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according acropolis ∆sculapius Alpheios amongst ancient ancient city antiquity appear Argos arrived ascended Athens beautiful blocks bridge called capital church coins columns composed considerable construction contained Corinth covered crossed distance entered extremely feet five foot forty four frequently gate Greece Greeks ground gulf half head height hill Hist Homer horses hour hundred inhabitants inscription interesting island Italy journey kind lake land marble mentions Messenia miles minutes Mount mountains nearly observed original particularly passed Pausan Pausanias plain pointed port present probably proceeded promontory quitted reached remains rich rises river road rock Roman ruins says scattered seems seen short side similar situated soon stadia statue stone Strabo stream style summit temple territory tower town traces traveller trees Turks twenty vicinity village visible walls whole
Page 33 - And he took the blind man by the hand, and led him out of the town; and when he had spit on his eyes, and put his hands upon him, he asked him if he saw ought. 24 And he looked up, and said, I see men as trees, walking.
Page 50 - ... me quidem ipsae illae nostrae Athenae non tam operibus magnificis exquisitisque antiquorum artibus delectant, quam recordatione summorum virorum, ubi quisque habitare, ubi sedere, ubi disputare sit solitus, studioseque eorum etiam sepulcra contemplor.
Page 31 - Isigonus, qui visu quoque effascinent interimantque quos diutius intueantur, iratis praecipue oculis, quod eorum malum facilius sentire puberes; notabilius esse, quod pupillas binas in singulis habeant oculis.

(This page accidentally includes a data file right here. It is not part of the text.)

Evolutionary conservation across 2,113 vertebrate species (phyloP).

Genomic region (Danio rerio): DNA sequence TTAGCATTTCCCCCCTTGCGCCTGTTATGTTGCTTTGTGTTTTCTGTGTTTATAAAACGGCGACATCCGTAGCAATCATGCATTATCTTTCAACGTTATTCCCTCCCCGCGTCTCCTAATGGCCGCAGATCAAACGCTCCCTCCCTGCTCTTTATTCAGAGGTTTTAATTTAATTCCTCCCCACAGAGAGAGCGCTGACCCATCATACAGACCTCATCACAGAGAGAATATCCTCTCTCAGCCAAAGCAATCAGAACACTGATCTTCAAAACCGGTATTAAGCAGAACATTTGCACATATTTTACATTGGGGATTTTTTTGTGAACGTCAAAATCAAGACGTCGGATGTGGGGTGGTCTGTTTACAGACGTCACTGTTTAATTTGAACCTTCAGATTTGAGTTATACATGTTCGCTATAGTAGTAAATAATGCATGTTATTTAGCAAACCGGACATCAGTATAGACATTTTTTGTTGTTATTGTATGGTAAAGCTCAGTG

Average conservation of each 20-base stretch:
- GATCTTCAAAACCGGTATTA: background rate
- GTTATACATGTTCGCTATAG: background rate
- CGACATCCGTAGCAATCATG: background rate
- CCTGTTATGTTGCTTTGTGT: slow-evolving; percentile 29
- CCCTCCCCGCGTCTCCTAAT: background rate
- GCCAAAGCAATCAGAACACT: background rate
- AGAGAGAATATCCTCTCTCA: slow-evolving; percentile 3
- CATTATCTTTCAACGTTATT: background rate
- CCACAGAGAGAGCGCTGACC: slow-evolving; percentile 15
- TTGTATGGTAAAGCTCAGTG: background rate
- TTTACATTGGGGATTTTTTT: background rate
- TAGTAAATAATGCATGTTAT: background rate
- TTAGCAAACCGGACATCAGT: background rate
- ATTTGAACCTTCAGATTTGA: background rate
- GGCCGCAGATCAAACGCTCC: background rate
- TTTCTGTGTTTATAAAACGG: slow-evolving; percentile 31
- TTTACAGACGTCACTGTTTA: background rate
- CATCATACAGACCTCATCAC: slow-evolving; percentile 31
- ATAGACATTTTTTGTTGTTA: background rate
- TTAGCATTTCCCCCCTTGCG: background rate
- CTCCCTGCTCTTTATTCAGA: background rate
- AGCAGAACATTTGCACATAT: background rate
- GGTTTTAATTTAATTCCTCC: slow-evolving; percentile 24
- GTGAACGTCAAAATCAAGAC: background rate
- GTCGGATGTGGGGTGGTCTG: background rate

Page 459 - And heaven-bred horror, on the Grecian part, Sat on each face, and sadden'd every heart. As, from its cloudy dungeon issuing forth, A double tempest of the west and north Swells o'er the sea, from Thracia's frozen shore, Heaps waves on waves, and bids the ^Egean r.oar ; This way and that the boiling deeps are toss'd ; Such various passions urged the troubled host.
Page 10 - For it is written in the law of Moses, Thou shalt not muzzle the mouth of the ox that treadeth out the corn.
Page 165 - Sounds do not always give us pleasure according to their sweetness and melody, nor do harsh sounds always displease. We are more apt to be captivated or disgusted with the associations which they promote, than with the notes themselves. Thus the shrilling of the field-cricket, though sharp and stridulous, yet marvellously delights some hearers, filling their minds with a train of summer ideas of everything that is rural, verdurous, and joyous.
Page 115 - Nam praeter angustias per quinque milia, qua exiguum iumento onusto iter est, rupes utrimque ita abscisae sunt, ut despici vix sine vertigine quadam simul oculorum animique possit. Terret et sonitus et altitude per mediam 9 vallem fluentis Penei amnis.
Page 462 - Tis thus they sail, pleased with the wanton game, The fish, the sailor, and the ship, the same. But when the swimmers dread some dangers near The sportive pleasure yields to stronger fear.
Page 271 - Of goats are blown to inclose the hoarded wines : The mountain yet retains a mountain's face, And gather'd rubbish heals the hollow space. Of many wonders, which I heard or knew, Retrenching most, I will relate but few : What, are not springs with qualities...